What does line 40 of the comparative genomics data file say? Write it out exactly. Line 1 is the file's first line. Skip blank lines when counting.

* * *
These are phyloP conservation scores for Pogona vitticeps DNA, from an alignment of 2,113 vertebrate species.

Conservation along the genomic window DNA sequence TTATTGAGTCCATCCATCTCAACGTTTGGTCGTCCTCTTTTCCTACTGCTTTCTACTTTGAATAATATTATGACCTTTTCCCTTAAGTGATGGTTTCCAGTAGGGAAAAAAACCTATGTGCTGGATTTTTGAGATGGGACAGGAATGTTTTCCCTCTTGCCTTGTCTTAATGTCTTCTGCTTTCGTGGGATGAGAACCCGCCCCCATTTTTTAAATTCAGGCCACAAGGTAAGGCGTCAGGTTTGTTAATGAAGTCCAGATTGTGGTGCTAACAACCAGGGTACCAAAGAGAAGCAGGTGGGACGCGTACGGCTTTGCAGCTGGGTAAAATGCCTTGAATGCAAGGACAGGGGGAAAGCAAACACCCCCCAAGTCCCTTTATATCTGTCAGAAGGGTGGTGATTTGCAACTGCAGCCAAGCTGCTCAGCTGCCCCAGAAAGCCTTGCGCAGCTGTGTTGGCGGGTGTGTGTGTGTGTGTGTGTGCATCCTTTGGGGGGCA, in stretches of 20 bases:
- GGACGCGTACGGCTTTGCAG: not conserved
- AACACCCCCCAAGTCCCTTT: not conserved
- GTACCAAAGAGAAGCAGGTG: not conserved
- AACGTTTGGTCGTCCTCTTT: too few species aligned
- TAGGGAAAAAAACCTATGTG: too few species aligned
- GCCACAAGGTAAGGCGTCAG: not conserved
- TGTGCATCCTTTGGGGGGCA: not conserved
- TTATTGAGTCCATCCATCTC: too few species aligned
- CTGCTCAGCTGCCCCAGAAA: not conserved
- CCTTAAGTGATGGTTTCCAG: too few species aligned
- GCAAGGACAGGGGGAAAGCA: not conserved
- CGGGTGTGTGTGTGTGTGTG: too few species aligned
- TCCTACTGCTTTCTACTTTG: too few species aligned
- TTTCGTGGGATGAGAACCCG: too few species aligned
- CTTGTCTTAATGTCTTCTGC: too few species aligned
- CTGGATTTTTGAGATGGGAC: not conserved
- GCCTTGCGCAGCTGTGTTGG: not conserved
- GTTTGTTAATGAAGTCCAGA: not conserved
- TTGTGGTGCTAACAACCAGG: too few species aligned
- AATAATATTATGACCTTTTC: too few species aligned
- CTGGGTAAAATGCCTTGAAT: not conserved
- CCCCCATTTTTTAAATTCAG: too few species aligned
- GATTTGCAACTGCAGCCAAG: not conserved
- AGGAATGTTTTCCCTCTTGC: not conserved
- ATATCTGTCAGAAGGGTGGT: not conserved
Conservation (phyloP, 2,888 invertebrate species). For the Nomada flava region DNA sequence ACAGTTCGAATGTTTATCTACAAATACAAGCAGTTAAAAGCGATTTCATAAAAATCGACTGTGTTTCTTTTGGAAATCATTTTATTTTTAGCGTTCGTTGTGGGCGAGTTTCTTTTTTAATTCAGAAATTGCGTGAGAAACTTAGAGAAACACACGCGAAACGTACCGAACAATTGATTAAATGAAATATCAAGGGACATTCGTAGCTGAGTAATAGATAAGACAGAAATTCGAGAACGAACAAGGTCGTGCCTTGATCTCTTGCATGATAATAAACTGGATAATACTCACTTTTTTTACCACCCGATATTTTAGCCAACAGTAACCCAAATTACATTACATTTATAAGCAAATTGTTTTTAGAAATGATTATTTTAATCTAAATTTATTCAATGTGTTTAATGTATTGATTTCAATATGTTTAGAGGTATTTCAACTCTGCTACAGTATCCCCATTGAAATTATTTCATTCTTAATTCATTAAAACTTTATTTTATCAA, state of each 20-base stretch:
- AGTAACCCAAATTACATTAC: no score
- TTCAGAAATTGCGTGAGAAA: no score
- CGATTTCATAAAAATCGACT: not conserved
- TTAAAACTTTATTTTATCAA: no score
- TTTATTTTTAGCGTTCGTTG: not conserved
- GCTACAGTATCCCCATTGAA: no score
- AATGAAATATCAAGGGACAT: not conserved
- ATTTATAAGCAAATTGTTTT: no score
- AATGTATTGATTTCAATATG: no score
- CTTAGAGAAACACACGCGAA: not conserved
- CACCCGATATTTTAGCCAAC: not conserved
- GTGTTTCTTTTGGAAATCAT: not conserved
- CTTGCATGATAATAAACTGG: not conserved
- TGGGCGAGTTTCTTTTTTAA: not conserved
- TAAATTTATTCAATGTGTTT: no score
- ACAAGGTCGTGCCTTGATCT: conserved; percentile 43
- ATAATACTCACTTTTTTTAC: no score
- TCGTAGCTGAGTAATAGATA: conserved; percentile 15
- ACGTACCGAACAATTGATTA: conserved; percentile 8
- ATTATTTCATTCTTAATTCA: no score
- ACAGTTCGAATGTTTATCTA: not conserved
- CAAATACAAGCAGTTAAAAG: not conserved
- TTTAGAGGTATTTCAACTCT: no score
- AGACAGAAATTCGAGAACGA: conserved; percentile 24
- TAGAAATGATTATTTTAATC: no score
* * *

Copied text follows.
- GTGTTTCTTTTGGAAATCAT: not conserved